[Luke, Monday afternoon]
We have now arrived in Lira, just got some lunch. This is like first-first impression, seriously we've been here for less than an hour. We're waiting for a driver to take us to where we will be staying. Could be five minutes, more likely to be five hours. We have no way to know. It was a long hard drive, but we made it. So far nothing too shocking, very rural. Lots of jungle, lots of mudhuts, lots of monkeys. The landscape on the way here was very beautiful. We crossed the Nile, which was pretty cool. We would post pictures, but the word is if the soldiers on the bridge see a camera they stop you and you have to pay your way out. I guess, cameras must be pretty dangerous. After we crossed the Nile, things started getting progressively less and less beautiful. Now we're in Lira, and it hasn't bucked the trend. So anyway we go to our temporary home for the next couple days in the house of this NGO here in Lira. Hopefully we make a good enough impression that they want to hang out sometime in the next five months. Word is there's not a lot of other options for ex-pat company. Not a lot of options for much of anything from what I can tell. If you're looking to purchase a live chicken however, this is the place to come. Just wander down the street, and chances are you'll run into somebody with one (a LIVE chicken, if you're still following) thrown over his shoulder. Just, you-know looking for a buyer. The thing I don't get, is why aren't these chickens putting up more of a fight. They're hanging upside down by a string around their feet. They have to know that something real bad's about to go down. They're cool with it though.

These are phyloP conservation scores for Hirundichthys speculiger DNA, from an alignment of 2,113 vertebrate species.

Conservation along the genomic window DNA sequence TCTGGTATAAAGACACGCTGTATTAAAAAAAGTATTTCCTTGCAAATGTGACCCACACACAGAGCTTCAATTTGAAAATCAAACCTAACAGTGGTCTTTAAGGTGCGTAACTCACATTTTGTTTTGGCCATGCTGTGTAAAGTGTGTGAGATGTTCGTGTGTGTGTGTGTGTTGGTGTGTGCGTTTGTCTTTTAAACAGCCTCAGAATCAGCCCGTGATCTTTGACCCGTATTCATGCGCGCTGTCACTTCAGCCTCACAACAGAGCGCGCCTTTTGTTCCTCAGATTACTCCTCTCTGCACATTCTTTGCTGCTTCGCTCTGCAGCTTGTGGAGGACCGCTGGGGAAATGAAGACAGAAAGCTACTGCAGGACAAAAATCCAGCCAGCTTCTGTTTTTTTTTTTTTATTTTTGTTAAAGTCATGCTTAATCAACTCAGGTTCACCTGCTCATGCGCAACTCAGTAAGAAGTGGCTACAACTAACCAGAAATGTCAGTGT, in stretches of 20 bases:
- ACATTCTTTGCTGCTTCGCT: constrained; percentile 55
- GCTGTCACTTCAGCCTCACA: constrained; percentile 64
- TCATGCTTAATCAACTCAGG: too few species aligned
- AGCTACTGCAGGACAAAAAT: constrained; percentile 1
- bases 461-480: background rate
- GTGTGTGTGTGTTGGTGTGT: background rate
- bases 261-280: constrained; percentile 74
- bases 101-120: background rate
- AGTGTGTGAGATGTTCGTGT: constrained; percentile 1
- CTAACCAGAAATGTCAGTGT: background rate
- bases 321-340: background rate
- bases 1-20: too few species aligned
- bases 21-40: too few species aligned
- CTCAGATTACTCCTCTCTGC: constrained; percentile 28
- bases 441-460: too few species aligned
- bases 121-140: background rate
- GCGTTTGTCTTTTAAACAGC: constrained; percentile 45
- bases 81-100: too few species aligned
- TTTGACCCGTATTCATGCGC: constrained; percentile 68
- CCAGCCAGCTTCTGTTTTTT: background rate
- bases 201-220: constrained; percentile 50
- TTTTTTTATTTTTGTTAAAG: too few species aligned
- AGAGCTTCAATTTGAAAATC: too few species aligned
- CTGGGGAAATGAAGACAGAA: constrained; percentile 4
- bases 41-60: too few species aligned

Kampala was really great, MUBS was really great. We met some great people and made some forreal friends. Yesterday our buddy who's been keeping us above water this whole week, Rodney, took us to Sunday Lunch at his family's house. It was really fun, we met his Mom and his sister and her friend. It was just all around really an awesome day. Thanks Rodney.
We learned how to cut and peel sugarcane with our teeth. The major form of candy here = raw sugar cane. You just gnar it up and spit it out. It's certainly more of an activity than candy is back home. Speaking of which. Vicki gave me a bunch of candy before I left Eugene, including Jelly Beans. Of all the random stuff I brought, these are the item which has garnered the most interest from my new Ugandan friends. They love them. I guess they are pretty awesome as far as candy is concerned. So by the way, rather than buy candy in the candy shop, you buy it from the kid on the corner who's hustle is serving cane.
We spent some time at the nicest resort in the land, it was a nice resort. Unfortunately we were so busy running around that I didn't get the chance see, much less swim in, the "biggest swimming pool in East Africa." Same thing for monkey's island. Kind of a bummer. Oh, and of course my bank card/ only credit card apparently just doesn't work in Africa. Which has been a pleasant surprise. Good thing Pat's still works. In the land of gypsies, Bank of America is king.
What did we get ourselves into?